Olbricht’s basic understanding of the theology of the Old Testament did not change much over time, for this same basic outline appeared in his much later article in the one-volume commentary, Transforming Word.4 It also provided the structure to his most important contribution to the church’s study of the Old Testament, the 1980 volume, He Loves Forever.5 This short volume was last reprinted in 2013, and so remained in active circulation for a third of a century, indicating its long-lasting impact.

He Loves Forever introduced lay readers to the narrative structure of the so-called Primary History (Genesis–Kings) plus the stories of life after the return from the so-called “exile.” It also conveyed the sense that the human beings crossing the Bible’s stage form part of a long chain of movement that also includes us. So, to take one of many examples, Olbricht writes of the tragic story of Saul and his displacement by David in 1 Samuel, 

Did God make a mistake in choosing Saul? Yes and no. Saul did not turn out as God hoped. In that sense, it was a mistake. But even here the love of God is obvious. God has high hopes for every creature made in his image. He especially wants them to become great leaders . . . .6

It is hard to speculate on how literally to take the idea that God might be mistaken, even though the plain sense of Yhwh’s speeches in 1 Samuel 13 and 15 would seem to support such an interpretation, however naïve that might seem from the point of view of systematic theology. However, the fact that Tom would raise the possibility and then turn it to theological advantage says much about his aims and audience. For an ecclesial community struggling to free itself from generations of sectarianism and closed-in readings of Scripture, framing the work of God as an expression of divine passion for human improvement, and thus subject to either disappointment or gratification depending on human choices, marks a monumental sea change.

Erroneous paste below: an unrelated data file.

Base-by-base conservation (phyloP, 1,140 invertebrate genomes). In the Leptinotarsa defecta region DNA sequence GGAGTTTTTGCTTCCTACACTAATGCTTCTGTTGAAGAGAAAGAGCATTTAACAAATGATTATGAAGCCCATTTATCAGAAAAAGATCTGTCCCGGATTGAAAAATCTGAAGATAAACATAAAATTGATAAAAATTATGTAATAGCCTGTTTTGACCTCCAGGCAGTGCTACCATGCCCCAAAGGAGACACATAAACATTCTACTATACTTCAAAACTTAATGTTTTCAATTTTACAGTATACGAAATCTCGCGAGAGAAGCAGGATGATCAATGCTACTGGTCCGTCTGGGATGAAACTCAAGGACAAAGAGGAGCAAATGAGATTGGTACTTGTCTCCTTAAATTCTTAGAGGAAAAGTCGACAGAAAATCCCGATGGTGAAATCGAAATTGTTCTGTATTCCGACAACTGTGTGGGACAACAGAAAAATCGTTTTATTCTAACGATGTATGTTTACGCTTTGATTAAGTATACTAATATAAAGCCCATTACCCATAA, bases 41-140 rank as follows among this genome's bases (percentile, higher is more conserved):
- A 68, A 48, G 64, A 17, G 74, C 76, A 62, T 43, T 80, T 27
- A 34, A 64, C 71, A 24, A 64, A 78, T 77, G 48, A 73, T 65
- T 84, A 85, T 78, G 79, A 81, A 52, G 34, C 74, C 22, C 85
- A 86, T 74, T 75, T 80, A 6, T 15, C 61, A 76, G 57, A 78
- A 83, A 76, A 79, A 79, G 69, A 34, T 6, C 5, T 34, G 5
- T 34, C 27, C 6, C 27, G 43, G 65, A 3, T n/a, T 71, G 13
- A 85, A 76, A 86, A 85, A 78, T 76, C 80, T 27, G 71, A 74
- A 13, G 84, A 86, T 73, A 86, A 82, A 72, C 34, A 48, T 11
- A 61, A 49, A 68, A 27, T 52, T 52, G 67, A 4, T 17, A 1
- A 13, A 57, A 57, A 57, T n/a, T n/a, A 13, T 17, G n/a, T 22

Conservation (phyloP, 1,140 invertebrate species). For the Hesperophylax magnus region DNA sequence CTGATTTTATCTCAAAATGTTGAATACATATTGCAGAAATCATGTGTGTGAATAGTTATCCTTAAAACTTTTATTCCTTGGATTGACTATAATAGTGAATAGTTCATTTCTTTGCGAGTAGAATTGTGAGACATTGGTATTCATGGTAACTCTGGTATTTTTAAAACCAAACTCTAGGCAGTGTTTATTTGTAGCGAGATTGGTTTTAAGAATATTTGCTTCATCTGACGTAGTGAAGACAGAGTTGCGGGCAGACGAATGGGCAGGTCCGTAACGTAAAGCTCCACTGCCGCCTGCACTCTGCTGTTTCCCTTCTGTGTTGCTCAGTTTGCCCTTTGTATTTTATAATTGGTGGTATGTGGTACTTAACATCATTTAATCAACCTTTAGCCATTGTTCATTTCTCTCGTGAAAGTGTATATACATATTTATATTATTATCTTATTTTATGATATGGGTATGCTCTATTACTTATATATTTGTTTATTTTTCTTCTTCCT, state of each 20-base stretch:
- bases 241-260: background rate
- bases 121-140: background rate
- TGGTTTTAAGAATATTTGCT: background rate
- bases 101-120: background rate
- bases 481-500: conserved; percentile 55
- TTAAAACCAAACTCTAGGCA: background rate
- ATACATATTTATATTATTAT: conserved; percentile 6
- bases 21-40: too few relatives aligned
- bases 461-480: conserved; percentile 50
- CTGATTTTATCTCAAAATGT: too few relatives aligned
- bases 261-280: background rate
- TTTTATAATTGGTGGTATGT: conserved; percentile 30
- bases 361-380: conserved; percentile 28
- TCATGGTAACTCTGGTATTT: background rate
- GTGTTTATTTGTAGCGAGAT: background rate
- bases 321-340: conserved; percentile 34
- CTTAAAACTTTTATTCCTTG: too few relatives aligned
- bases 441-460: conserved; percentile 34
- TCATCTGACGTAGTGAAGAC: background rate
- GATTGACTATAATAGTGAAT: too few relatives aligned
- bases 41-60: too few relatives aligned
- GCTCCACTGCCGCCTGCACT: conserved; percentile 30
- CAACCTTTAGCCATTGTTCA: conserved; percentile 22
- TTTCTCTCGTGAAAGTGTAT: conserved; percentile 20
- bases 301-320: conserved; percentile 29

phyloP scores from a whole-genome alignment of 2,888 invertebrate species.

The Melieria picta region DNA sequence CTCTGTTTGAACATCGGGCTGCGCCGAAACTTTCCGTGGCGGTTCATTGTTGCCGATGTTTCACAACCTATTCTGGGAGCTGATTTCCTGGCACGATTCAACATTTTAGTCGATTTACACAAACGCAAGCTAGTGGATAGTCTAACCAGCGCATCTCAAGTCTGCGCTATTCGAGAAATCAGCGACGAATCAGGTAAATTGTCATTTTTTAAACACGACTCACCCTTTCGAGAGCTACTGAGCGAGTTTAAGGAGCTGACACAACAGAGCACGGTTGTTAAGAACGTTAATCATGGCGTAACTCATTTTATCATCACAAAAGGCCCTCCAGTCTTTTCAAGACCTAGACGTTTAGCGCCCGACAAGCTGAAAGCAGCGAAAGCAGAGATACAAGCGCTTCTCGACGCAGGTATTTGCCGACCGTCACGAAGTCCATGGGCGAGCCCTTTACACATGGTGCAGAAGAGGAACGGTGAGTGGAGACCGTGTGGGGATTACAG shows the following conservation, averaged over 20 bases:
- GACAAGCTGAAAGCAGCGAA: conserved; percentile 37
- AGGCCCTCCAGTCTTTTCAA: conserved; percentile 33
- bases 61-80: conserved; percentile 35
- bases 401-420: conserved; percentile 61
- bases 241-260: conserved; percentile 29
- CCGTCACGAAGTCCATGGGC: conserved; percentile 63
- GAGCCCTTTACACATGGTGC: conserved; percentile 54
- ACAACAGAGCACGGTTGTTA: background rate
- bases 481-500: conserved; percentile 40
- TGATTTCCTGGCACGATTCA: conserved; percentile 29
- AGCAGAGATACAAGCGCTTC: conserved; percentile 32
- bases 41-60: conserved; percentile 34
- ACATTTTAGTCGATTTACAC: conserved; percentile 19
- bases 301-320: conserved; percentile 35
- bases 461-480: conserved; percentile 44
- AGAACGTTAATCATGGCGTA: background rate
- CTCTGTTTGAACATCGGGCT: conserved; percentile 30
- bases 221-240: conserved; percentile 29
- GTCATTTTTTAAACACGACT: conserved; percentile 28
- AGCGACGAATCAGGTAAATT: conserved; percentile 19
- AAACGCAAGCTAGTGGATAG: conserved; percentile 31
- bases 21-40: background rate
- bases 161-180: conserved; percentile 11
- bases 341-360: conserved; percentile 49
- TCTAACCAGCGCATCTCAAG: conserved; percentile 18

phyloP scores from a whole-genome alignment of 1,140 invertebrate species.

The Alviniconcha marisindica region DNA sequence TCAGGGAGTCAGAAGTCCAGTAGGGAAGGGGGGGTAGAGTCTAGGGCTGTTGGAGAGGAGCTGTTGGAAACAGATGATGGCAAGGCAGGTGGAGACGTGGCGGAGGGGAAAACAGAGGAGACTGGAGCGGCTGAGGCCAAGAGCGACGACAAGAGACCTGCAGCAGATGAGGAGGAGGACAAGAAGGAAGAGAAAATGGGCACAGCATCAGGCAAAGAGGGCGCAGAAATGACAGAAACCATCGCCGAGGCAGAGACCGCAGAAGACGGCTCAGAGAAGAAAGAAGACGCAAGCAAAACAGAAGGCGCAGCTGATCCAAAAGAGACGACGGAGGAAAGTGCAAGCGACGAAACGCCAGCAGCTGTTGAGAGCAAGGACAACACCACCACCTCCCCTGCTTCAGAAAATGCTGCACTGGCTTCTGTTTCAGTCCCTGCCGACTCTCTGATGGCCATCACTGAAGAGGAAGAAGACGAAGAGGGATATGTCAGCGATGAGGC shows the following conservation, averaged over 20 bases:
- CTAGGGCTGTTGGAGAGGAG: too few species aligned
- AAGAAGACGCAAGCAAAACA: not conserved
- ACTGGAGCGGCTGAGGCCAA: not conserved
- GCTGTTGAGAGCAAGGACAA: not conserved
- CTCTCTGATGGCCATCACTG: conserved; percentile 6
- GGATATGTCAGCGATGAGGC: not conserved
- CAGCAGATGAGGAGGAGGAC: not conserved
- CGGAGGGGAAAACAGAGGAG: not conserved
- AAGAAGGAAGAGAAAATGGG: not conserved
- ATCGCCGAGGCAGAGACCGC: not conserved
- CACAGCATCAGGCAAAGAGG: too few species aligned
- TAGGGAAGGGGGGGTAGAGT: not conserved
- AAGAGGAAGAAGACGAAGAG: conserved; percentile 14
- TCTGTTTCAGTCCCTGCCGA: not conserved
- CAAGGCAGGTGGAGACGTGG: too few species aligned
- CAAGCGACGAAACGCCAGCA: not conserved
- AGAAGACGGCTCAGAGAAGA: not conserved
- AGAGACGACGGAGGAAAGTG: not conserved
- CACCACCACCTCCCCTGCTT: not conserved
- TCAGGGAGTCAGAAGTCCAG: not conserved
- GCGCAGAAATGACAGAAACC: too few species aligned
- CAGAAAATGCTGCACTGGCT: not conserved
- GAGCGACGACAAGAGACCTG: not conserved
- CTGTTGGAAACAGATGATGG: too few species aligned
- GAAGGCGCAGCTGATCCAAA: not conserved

Both the outline of the book and much of its content reflected the theological currents of the late 1960s, though Tom was aware of the massive changes in Old Testament theology underway during the 1970s. His own training at Harvard, in the early 1960s had occurred during the height of the Biblical Theology movement, and particularly the synthesis of history and theology then in play under the influence of Gerhard von Rad and, still more, the so-called Albright School. His own teacher, G. Ernest Wright, a student of William F. Albright’s, had not only excavated at Shechem but had written a string of monographs attempting to interpret Old Testament theology as a recital of the mighty deeds of God. These included The Challenge of Israel’s Faith (1946), God Who Acts: Biblical Theology as Recital (1952), and The Old Testament and Theology (1969).7 Perhaps most influential in the construction of Tom’s own volume was one that Wright and Reginald Fuller had co-authored called The Book of Acts of God (1960).8Wright and Fuller argued that, however disparate the Christian Bible seems, its “central concern is to bear testimony to the story of what [God] has done to save man and to bring his kingdom into being on this earth. Central to the Bible is the history of a people . . . .”9 This generalization allowed them to include texts such as the prophets and Wisdom, the latter of which notoriously does not easily fit within a theological framework whose dominant elements can be categorized as either history or the recital of history. Indeed, Wright and Fuller are quite vague on this point, as became clearer later in ongoing reflection on the theological import of the Wisdom texts, and indeed as became most urgent as the Albrightian synthesis collapsed in the 1970s and 1980s under the pressure of increasing sophistication both in archeology and in theology.

But the collapse of that synthesis lay in the future of Tom’s work in He Loves Forever, and indeed it would hardly matter to his overall project of reciting the Bible’s story and locating even non-narrative texts (like Proverbs or Psalms) within it. In the latter case, a book like Proverbs becomes the testimony of many people to the way the world works (properly or improperly). That process of discernment equals the study of nature. “Therefore,” Tom argues, “when a man sorts out the ways of nature through experience, his conclusions come from God because they are God’s ways.”10